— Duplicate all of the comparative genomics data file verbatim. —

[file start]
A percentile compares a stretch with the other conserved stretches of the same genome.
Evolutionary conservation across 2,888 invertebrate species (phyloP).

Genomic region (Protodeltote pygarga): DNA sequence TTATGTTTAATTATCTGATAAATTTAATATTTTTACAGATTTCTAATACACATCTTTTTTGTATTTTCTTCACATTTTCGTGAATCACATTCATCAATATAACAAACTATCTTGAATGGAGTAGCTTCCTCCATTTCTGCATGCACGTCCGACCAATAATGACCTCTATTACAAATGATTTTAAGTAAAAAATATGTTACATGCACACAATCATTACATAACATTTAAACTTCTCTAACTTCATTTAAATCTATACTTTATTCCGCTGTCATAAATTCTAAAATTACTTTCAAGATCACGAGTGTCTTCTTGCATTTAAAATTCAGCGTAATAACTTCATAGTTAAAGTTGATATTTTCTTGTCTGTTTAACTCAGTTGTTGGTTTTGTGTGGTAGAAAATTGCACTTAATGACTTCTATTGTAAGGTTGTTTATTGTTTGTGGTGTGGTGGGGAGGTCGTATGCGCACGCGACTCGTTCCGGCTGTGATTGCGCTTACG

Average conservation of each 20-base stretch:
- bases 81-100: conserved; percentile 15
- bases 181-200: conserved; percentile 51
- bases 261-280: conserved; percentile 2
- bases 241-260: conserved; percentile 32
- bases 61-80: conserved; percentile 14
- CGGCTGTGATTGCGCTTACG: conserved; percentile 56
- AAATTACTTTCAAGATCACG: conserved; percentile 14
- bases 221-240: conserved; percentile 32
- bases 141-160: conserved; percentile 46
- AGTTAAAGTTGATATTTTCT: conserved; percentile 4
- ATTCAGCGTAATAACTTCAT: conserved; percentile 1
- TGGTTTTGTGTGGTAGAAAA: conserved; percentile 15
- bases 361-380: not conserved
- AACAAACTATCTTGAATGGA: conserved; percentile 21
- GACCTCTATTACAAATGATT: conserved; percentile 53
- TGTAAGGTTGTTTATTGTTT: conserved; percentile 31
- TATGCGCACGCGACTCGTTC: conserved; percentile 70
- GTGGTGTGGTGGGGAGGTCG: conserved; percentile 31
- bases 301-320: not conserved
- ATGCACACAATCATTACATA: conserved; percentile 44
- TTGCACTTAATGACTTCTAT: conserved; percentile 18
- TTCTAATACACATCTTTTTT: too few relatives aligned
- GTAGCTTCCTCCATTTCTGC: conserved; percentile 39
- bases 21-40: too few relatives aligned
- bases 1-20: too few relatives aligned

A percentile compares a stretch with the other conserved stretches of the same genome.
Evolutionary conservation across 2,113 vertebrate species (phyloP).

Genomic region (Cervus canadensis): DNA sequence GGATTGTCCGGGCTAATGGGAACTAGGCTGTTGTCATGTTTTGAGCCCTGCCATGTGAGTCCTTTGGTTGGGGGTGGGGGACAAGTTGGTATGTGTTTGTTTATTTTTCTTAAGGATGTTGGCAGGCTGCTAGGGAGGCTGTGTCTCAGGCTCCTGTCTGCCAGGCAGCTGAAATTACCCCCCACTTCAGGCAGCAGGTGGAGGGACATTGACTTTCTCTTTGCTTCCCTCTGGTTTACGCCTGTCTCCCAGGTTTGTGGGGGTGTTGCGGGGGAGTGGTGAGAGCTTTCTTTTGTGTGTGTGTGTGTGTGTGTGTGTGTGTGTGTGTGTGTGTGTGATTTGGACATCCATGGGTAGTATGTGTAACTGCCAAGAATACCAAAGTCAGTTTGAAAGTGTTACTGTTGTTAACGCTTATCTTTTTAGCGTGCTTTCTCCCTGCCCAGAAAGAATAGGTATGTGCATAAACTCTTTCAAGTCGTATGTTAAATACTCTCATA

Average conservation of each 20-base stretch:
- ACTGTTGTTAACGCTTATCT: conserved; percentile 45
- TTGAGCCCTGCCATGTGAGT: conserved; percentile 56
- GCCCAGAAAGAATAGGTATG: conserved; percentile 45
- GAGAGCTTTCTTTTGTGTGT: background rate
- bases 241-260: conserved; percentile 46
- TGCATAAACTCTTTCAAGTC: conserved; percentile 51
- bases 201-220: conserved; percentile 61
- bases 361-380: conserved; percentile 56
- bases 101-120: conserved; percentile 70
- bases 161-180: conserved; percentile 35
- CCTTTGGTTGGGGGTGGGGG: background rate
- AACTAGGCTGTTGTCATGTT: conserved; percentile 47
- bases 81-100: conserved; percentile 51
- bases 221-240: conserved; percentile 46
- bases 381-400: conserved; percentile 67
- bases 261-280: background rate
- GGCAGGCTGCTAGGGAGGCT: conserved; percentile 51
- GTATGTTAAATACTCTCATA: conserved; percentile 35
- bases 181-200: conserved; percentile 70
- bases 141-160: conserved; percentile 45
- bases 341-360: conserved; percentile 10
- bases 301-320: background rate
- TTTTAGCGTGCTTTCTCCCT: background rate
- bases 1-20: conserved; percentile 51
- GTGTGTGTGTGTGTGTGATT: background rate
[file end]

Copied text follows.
A percentile compares a stretch with the other conserved stretches of the same genome.
Evolutionary conservation across 2,888 invertebrate species (phyloP).

Genomic region (Protodeltote pygarga): DNA sequence TTATGTTTAATTATCTGATAAATTTAATATTTTTACAGATTTCTAATACACATCTTTTTTGTATTTTCTTCACATTTTCGTGAATCACATTCATCAATATAACAAACTATCTTGAATGGAGTAGCTTCCTCCATTTCTGCATGCACGTCCGACCAATAATGACCTCTATTACAAATGATTTTAAGTAAAAAATATGTTACATGCACACAATCATTACATAACATTTAAACTTCTCTAACTTCATTTAAATCTATACTTTATTCCGCTGTCATAAATTCTAAAATTACTTTCAAGATCACGAGTGTCTTCTTGCATTTAAAATTCAGCGTAATAACTTCATAGTTAAAGTTGATATTTTCTTGTCTGTTTAACTCAGTTGTTGGTTTTGTGTGGTAGAAAATTGCACTTAATGACTTCTATTGTAAGGTTGTTTATTGTTTGTGGTGTGGTGGGGAGGTCGTATGCGCACGCGACTCGTTCCGGCTGTGATTGCGCTTACG

Average conservation of each 20-base stretch:
- bases 81-100: conserved; percentile 15
- bases 181-200: conserved; percentile 51
- bases 261-280: conserved; percentile 2
- bases 241-260: conserved; percentile 32
- bases 61-80: conserved; percentile 14
- CGGCTGTGATTGCGCTTACG: conserved; percentile 56
- AAATTACTTTCAAGATCACG: conserved; percentile 14
- bases 221-240: conserved; percentile 32
- bases 141-160: conserved; percentile 46
- AGTTAAAGTTGATATTTTCT: conserved; percentile 4
- ATTCAGCGTAATAACTTCAT: conserved; percentile 1
- TGGTTTTGTGTGGTAGAAAA: conserved; percentile 15
- bases 361-380: not conserved
- AACAAACTATCTTGAATGGA: conserved; percentile 21
- GACCTCTATTACAAATGATT: conserved; percentile 53
- TGTAAGGTTGTTTATTGTTT: conserved; percentile 31
- TATGCGCACGCGACTCGTTC: conserved; percentile 70
- GTGGTGTGGTGGGGAGGTCG: conserved; percentile 31
- bases 301-320: not conserved
- ATGCACACAATCATTACATA: conserved; percentile 44
- TTGCACTTAATGACTTCTAT: conserved; percentile 18
- TTCTAATACACATCTTTTTT: too few relatives aligned
- GTAGCTTCCTCCATTTCTGC: conserved; percentile 39
- bases 21-40: too few relatives aligned
- bases 1-20: too few relatives aligned

A percentile compares a stretch with the other conserved stretches of the same genome.
Evolutionary conservation across 2,113 vertebrate species (phyloP).

Genomic region (Cervus canadensis): DNA sequence GGATTGTCCGGGCTAATGGGAACTAGGCTGTTGTCATGTTTTGAGCCCTGCCATGTGAGTCCTTTGGTTGGGGGTGGGGGACAAGTTGGTATGTGTTTGTTTATTTTTCTTAAGGATGTTGGCAGGCTGCTAGGGAGGCTGTGTCTCAGGCTCCTGTCTGCCAGGCAGCTGAAATTACCCCCCACTTCAGGCAGCAGGTGGAGGGACATTGACTTTCTCTTTGCTTCCCTCTGGTTTACGCCTGTCTCCCAGGTTTGTGGGGGTGTTGCGGGGGAGTGGTGAGAGCTTTCTTTTGTGTGTGTGTGTGTGTGTGTGTGTGTGTGTGTGTGTGTGTGTGATTTGGACATCCATGGGTAGTATGTGTAACTGCCAAGAATACCAAAGTCAGTTTGAAAGTGTTACTGTTGTTAACGCTTATCTTTTTAGCGTGCTTTCTCCCTGCCCAGAAAGAATAGGTATGTGCATAAACTCTTTCAAGTCGTATGTTAAATACTCTCATA

Average conservation of each 20-base stretch:
- ACTGTTGTTAACGCTTATCT: conserved; percentile 45
- TTGAGCCCTGCCATGTGAGT: conserved; percentile 56
- GCCCAGAAAGAATAGGTATG: conserved; percentile 45
- GAGAGCTTTCTTTTGTGTGT: background rate
- bases 241-260: conserved; percentile 46
- TGCATAAACTCTTTCAAGTC: conserved; percentile 51
- bases 201-220: conserved; percentile 61
- bases 361-380: conserved; percentile 56
- bases 101-120: conserved; percentile 70
- bases 161-180: conserved; percentile 35
- CCTTTGGTTGGGGGTGGGGG: background rate
- AACTAGGCTGTTGTCATGTT: conserved; percentile 47
- bases 81-100: conserved; percentile 51
- bases 221-240: conserved; percentile 46
- bases 381-400: conserved; percentile 67
- bases 261-280: background rate
- GGCAGGCTGCTAGGGAGGCT: conserved; percentile 51
- GTATGTTAAATACTCTCATA: conserved; percentile 35
- bases 181-200: conserved; percentile 70
- bases 141-160: conserved; percentile 45
- bases 341-360: conserved; percentile 10
- bases 301-320: background rate
- TTTTAGCGTGCTTTCTCCCT: background rate
- bases 1-20: conserved; percentile 51
- GTGTGTGTGTGTGTGTGATT: background rate